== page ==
Writing objects: 100% (4/4), 463 bytes | 463.00 KiB/s, done.
Total 4 (delta 2), reused 0 (delta 0), pack-reused 0
remote: Resolving deltas: 100% (2/2), completed with 2 local objects.
To https://github.com/gavinsykes/project-euler.git
0e78144..9ac5c2d master -> master

So, other than the remarkably low upload speed of 1.3MB/s (my router isn’t the greatest and I’m not exactly close to it), I think we can call that a success! 😁😁

Re-approaching the Project Euler Problems: Uh-oh

This all happened one quiet Friday evening.

I was at my laptop happily working away on my new system for tackling the Project Euler problems, and had just got both PHP and JavaScript playing nicely with the Python script (one of many) that I had created, which takes all the data of the language, version, machine specs (OS, memory, that sort of thing). Success! Naturally I had written scripts in each of the 3 languages to tackle – where else to start? Problem 1.

Problem 1 asks you to find the sum of all the multiples of 3 or 5 below 1000, of course for this project I am taking it a bit further and finding the sum of all said multiples below x, but of course it defaults to 1000 if no value of x is provided.

When I hit enter on the JavaScript file for the first successful time my heart leapt with joy as it reported no errors. Then just as quickly that joy turned to suspicion, “that answer looks different to the one Python has been giving me, oh please don’t be”.

Now it doesn’t take a particularly keen eye to spot that something has gone very wrong with at least 2 of these, they’re not even just a little bit out from each other, the JavaScript one is over 100,000 more than the next highest, PHP! The question now is, which one is right? Or even, are they all wrong?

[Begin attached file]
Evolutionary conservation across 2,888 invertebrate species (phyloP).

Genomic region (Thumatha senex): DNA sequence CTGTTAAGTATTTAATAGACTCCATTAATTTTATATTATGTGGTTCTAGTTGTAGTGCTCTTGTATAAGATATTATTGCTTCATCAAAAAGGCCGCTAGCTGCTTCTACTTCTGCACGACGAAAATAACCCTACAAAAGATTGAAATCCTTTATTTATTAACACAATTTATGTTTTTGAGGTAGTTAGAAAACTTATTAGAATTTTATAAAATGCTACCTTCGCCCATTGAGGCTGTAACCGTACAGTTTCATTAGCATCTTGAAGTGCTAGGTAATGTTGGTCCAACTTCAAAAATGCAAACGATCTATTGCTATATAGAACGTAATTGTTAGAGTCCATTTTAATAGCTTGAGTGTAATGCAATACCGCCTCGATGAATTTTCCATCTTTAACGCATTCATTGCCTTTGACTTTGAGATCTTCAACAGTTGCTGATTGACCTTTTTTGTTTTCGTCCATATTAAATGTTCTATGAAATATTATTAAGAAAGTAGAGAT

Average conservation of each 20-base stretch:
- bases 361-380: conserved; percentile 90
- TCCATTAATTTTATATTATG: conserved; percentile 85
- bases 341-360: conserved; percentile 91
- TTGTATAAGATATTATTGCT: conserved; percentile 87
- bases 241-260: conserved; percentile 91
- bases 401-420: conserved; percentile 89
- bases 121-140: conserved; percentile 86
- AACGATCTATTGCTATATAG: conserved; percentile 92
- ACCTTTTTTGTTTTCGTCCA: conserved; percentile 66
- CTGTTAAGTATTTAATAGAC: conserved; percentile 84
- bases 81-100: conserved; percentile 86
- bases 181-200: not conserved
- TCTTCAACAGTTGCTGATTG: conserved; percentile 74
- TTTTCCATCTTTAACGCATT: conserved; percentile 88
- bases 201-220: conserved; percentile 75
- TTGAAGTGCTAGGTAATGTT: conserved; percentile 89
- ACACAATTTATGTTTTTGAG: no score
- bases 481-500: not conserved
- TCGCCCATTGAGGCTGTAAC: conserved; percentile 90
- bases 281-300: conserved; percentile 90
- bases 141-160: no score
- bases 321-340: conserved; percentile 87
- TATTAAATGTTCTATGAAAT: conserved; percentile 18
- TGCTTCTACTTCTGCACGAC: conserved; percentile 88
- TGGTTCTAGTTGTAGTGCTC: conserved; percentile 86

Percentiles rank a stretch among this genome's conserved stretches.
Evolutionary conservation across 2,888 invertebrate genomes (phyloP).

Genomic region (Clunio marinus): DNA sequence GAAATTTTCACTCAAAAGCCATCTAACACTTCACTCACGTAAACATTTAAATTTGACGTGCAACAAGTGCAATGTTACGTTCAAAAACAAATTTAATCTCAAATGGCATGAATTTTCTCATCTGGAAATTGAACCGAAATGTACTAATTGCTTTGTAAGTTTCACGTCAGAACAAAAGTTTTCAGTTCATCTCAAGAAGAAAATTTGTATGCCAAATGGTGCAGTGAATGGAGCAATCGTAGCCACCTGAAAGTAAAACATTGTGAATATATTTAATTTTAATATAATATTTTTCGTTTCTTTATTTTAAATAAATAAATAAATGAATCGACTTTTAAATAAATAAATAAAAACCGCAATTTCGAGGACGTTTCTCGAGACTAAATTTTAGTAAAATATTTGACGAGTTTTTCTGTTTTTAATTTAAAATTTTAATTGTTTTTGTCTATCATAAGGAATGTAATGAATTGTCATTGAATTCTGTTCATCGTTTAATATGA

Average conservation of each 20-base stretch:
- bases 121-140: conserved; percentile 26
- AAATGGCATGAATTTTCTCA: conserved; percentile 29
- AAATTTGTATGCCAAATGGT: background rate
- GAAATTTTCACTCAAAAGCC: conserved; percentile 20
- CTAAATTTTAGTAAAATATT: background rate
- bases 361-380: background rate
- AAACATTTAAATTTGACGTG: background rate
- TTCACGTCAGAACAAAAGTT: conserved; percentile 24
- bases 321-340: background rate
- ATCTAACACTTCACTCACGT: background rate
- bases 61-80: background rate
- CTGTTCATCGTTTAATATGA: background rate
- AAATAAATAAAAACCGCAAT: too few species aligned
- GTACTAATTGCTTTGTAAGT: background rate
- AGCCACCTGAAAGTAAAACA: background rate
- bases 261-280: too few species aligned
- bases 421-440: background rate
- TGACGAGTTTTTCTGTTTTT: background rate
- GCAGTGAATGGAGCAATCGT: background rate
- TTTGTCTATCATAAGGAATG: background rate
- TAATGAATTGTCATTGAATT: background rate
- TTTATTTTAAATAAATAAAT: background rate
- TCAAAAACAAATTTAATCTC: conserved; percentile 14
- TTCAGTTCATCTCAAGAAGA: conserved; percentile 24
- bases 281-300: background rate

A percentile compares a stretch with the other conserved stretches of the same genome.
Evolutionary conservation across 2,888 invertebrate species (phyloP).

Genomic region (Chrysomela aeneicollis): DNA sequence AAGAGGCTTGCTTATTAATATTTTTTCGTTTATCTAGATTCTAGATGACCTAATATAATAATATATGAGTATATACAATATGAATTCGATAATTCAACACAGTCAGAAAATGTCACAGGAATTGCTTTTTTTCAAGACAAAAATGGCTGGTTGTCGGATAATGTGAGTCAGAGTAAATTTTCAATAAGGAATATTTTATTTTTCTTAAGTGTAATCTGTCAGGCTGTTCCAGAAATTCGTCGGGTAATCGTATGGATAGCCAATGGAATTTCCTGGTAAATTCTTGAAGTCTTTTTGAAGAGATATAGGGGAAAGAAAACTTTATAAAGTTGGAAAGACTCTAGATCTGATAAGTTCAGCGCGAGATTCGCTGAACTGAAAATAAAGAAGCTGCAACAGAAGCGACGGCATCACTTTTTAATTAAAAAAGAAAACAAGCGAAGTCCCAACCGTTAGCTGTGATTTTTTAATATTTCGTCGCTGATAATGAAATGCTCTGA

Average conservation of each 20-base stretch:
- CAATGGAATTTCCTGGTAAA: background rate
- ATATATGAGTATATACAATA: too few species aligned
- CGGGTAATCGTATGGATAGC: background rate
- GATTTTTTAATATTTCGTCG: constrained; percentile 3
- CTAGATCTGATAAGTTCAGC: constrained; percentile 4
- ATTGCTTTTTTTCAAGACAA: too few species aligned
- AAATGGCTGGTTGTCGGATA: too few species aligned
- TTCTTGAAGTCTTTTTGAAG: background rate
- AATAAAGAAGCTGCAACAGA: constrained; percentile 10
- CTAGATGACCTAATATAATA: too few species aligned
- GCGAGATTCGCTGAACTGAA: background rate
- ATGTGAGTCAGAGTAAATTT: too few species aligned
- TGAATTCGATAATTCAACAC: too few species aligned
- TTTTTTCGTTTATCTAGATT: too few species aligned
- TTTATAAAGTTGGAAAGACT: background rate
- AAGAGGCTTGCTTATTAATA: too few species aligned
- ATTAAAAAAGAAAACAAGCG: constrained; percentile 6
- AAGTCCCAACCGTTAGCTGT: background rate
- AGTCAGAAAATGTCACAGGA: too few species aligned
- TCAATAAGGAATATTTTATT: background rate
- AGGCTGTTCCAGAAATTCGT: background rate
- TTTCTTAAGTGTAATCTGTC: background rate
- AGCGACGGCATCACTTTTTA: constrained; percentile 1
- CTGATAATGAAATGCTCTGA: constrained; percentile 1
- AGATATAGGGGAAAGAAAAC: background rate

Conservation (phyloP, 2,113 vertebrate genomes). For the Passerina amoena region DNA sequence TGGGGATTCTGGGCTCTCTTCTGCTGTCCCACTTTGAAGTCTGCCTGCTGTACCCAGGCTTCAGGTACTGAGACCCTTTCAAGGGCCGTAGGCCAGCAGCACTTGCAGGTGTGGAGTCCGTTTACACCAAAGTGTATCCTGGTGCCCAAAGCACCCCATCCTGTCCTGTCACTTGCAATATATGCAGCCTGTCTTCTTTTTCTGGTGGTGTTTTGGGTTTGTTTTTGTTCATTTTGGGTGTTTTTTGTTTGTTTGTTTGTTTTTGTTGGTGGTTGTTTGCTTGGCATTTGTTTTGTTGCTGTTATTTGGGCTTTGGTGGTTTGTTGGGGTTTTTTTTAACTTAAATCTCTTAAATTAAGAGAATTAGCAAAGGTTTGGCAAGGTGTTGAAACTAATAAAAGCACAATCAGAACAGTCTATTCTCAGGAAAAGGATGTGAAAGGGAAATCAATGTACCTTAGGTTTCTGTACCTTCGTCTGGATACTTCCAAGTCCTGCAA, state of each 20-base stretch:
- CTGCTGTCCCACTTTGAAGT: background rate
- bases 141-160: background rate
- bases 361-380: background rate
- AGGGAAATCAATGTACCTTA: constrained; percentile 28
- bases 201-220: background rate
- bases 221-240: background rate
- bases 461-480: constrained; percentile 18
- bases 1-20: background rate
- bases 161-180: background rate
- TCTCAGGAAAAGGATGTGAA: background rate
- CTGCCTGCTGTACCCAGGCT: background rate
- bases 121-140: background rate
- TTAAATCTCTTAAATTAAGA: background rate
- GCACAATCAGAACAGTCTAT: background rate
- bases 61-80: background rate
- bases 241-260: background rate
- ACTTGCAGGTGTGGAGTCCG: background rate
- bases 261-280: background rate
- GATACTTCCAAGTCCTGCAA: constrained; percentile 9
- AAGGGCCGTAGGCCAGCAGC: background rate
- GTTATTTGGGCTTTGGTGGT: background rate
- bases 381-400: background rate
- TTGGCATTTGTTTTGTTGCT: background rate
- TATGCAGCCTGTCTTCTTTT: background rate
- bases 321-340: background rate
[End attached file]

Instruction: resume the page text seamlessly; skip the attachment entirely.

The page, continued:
This could well mean that all the data I have been collecting thus far is useless. I mean, what good is knowing how long it took a particular script to give you the wrong answer?

And here I was thinking I’d get away without automated testing! *Sigh* yet another bit to add! One of these days I might actually start solving the problems themselves!

The much older and wiser Gavin from 20 minutes in the future: Get away without automated testing? What on earth were you thinking, Gavin? You go ahead and do what you want but I’m going to bed 💤.

Re-approaching the Project Euler Problems – an Introduction

Avid readers of this blog (of which I’m sure there are many, I mean, there are 14 whole posts on here at the time of writing!) will remember that back in 2019 I started solving the Project Euler Problems, I set myself the task of solving 1 problem a week, writing a bit about it, and posting it every Sunday at 3PM without fail.

Needless to say, I failed. The few posts that did manage to see the light of day are now available under the project euler 2019 tag in all their glory. I started doing the first few in PHP then switched to Python, then wondered why I shouldn’t do them all in both of those languages, then thought about other languages such as JavaScript, C, Rust and C++, then tried to build all sorts of tools to help me manage all of this. Plus how would I store the code to display it? It took me quite a while to settle on Gists which with hindsight really should have been my first port of call. Can I really be sure I’ll be at my desk at 3PM on a Sunday every week for 749 weeks? No, of course I can’t, I’d better automate that part. 749 weeks is just under 14 and a half years. Meaning that if I had kept up with it from the latter half of 2019, it would run to about the end of 2033. My 28-year-old self would then be 42, my newborn infant would be about to start his GCSEs, you see where this is going, it’s a commitment. One way to combat this is to construct some tools around it to help automate it – as well as adding a few supplementary features – such as: